What a difference 6 months makes. Ditto: three years. And, oh, how time flies. Back in February I lost my last remaining colony of honeybees to Storm Eunice. The previous year had been an odd one (not only for me but others beekeepers I’d heard of, around the world): starting 2021 with 6 healthy colonies, I ended with just the two, with one of these becoming queenless, so I’d combined them together and they survived well overwinter – until Storm Eunice arrived, and that was that. Prompted by a friend I set up a Crowdfunder, aiming to raise sufficient funds for a replacement colony, and was amazed at the generosity of friends and strangers: enabling me to get going again.
In my Crowdfunder pitch, I stated my intention to thank each contributor with a jar of honey from the new bees. However, honey production is unpredictable, so I’d given myself (and the bees!) an 18-month timeframe, to avoid undue pressure. So, what a joy it has been to find I’ve been able to do this sooner rather than later, thanks to these wonderfully busy bees very quickly producing an impressive stash of honey, largely due to these past few weeks of wonderful warm weather. I’ve taken only enough to reward my Crowdfunder supporters and others who’ve helped me. The rest is staying on the hive for those busy bees: they’ll continue to make more in the coming weeks, so that, come autumn, they’ll be well-stocked with honey to get them through winter, ready to get going again next spring.
In the meantime, of course, I also caught two swarms, taking my total colony collection from zero to three, in a matter of weeks. The first one, I caught via the magic of a bait hive, set up in the back garden at home. The second one I retrieved from a nearby garden, following a shoutout for ‘help’ on social media. This second one I’ll write about another time. The first one was a small swarm, with a beautiful red-brown queen who got straight to work, laying eggs as fast as her daughters could build the comb for her to fill … they have, however, taken some time to expand, and have struggled with wasps robbing their precious food stores. They’ve remained living in a small hive atop the playhouse in my back garden, where I’ve been enjoying watching them going about their busy-bee-ness; checking in on them every now and then until, this week, I felt they were ready to move on, and I relocated them into the ‘spaceship’ (as I call my Eat Natural Pollenation hive) at Crows an Wra (not far from Land’s End).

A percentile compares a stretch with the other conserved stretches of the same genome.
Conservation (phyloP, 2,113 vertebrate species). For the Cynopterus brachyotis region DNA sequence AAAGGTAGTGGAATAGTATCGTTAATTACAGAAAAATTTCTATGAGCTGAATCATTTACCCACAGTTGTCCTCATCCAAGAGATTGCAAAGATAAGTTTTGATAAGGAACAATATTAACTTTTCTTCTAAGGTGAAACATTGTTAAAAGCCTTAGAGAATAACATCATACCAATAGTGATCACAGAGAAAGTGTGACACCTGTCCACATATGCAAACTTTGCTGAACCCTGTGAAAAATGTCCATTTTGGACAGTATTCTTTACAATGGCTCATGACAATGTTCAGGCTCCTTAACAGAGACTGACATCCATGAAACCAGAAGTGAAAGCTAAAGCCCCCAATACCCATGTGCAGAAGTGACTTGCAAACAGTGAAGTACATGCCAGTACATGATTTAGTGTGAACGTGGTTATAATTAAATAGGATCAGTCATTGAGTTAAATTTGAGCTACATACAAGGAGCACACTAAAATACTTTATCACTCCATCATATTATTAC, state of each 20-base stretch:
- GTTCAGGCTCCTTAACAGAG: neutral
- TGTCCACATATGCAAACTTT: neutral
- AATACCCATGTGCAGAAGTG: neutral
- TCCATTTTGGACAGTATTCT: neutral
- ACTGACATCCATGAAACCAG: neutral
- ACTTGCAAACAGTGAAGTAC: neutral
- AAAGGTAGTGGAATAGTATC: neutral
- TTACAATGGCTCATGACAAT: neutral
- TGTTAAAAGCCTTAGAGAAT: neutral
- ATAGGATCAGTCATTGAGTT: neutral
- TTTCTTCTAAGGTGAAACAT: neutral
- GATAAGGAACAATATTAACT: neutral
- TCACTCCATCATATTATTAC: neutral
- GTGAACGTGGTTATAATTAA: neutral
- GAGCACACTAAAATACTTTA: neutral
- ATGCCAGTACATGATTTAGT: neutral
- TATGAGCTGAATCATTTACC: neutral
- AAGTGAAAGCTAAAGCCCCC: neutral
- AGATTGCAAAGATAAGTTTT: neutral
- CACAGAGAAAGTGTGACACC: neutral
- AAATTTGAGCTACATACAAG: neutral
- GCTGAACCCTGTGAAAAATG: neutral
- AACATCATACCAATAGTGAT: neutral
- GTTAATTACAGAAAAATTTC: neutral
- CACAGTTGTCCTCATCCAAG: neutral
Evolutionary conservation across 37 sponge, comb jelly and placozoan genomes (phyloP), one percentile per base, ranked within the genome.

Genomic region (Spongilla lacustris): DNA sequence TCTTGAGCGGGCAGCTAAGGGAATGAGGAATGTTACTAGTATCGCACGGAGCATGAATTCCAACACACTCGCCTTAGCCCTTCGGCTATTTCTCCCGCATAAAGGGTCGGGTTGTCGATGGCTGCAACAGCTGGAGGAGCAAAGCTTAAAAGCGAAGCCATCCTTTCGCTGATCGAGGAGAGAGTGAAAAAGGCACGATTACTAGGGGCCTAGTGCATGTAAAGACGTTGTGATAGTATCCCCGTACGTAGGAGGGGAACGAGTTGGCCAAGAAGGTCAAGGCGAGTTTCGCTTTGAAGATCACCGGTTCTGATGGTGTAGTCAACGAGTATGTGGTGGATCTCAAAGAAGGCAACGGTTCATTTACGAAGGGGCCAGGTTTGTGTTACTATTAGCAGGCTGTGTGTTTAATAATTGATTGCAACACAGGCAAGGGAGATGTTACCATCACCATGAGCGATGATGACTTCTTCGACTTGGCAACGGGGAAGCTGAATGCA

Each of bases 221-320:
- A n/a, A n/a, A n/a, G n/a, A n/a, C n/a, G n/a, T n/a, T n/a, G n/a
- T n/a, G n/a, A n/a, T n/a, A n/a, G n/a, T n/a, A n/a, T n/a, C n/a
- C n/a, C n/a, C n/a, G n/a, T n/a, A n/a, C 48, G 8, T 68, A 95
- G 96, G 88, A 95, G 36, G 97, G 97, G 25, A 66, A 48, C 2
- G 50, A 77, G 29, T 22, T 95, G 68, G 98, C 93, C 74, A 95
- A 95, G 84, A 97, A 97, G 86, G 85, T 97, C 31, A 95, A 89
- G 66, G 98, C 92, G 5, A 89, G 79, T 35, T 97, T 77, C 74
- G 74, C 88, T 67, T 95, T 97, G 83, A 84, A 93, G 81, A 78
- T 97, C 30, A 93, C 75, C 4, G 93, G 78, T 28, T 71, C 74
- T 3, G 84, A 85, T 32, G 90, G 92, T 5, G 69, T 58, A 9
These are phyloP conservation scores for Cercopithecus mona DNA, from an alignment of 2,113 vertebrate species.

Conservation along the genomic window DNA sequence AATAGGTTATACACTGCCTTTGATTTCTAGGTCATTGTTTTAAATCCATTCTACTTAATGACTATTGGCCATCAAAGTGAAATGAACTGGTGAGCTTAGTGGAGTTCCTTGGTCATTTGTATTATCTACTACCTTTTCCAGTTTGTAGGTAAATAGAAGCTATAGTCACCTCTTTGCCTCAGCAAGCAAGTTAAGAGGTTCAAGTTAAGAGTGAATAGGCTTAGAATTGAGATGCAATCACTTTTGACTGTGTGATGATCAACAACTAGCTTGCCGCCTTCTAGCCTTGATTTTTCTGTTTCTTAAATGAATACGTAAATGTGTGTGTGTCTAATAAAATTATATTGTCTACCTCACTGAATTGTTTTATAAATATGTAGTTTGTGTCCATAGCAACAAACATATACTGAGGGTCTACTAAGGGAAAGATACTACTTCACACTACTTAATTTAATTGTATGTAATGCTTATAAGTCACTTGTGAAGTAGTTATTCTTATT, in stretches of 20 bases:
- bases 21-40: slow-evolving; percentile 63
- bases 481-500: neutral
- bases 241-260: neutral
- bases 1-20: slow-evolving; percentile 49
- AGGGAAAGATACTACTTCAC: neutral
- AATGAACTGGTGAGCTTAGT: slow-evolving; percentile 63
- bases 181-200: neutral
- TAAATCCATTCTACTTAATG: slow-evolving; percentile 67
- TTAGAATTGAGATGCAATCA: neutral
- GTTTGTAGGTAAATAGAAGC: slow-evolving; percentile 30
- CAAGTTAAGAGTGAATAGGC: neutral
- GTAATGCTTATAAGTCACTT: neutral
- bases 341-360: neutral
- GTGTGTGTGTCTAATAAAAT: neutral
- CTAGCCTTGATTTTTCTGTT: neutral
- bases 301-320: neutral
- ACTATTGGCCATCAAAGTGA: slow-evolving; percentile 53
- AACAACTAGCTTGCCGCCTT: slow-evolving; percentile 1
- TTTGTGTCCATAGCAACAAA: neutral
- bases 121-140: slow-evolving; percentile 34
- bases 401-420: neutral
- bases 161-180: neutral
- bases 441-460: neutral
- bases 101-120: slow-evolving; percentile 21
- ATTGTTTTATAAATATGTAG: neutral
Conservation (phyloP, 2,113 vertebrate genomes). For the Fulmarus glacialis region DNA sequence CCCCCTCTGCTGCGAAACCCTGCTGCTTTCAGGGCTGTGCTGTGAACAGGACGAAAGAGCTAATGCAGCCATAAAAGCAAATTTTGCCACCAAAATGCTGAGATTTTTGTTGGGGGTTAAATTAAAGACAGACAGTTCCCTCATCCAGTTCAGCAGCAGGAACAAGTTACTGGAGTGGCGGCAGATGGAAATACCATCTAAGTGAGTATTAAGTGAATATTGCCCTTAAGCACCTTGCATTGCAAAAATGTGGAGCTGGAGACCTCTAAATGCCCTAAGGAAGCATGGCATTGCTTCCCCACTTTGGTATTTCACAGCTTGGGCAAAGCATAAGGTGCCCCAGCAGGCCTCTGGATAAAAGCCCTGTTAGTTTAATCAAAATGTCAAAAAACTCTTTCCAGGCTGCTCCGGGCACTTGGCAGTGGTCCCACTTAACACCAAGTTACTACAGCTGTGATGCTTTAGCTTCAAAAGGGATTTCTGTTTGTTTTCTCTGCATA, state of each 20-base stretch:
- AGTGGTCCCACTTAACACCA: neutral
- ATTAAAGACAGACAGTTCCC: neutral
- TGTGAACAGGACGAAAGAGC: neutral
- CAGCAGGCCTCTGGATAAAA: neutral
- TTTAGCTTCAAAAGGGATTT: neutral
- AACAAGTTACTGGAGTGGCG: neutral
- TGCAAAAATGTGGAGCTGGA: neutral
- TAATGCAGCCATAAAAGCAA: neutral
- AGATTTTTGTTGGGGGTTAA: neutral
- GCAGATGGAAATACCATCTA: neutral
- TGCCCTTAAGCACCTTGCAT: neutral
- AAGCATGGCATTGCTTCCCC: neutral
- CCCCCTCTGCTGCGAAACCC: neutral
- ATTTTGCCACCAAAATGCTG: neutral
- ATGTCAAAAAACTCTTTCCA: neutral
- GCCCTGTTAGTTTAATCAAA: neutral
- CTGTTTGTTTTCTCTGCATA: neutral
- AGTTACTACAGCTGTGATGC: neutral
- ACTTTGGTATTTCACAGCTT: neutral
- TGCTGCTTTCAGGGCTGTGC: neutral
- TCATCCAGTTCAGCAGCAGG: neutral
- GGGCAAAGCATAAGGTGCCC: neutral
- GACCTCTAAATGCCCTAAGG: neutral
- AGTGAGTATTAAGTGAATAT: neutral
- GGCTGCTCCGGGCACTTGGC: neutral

It’s not the prettiest of beehives, and there have been some issues with it (a novelty design trailed specifically for this project). I had to bodge-up a reinforcement roof covering (because the original roof let water in), and it could definitely do with a new paint-job … but the heavy metal legs are sturdy (meaning it won’t – fingers cross! – go over in future wind storms) and it is dry and secure inside … I’ll keep using it until it can no longer be used. And then make a new plan …
I actually haven’t been back to this apiary site since retrieving the toppled hive back in February, and was not entirely surprised to find the place overgrown with gorse and brambles: though I was a little shocked to discover just how much it had grown – towering at nearly 2m high!! Astonishing, the difference, since I first sited my bees there back in August 2019. Fortunately, my glamorous assistant (aka husband) came along to help; clearing a path to leave the spaceship nestled securely in a protective enclosure of thick gorse and brambles – providing shelter from the wind AND a source of pollen-&-nectar bee-food. Win-Win.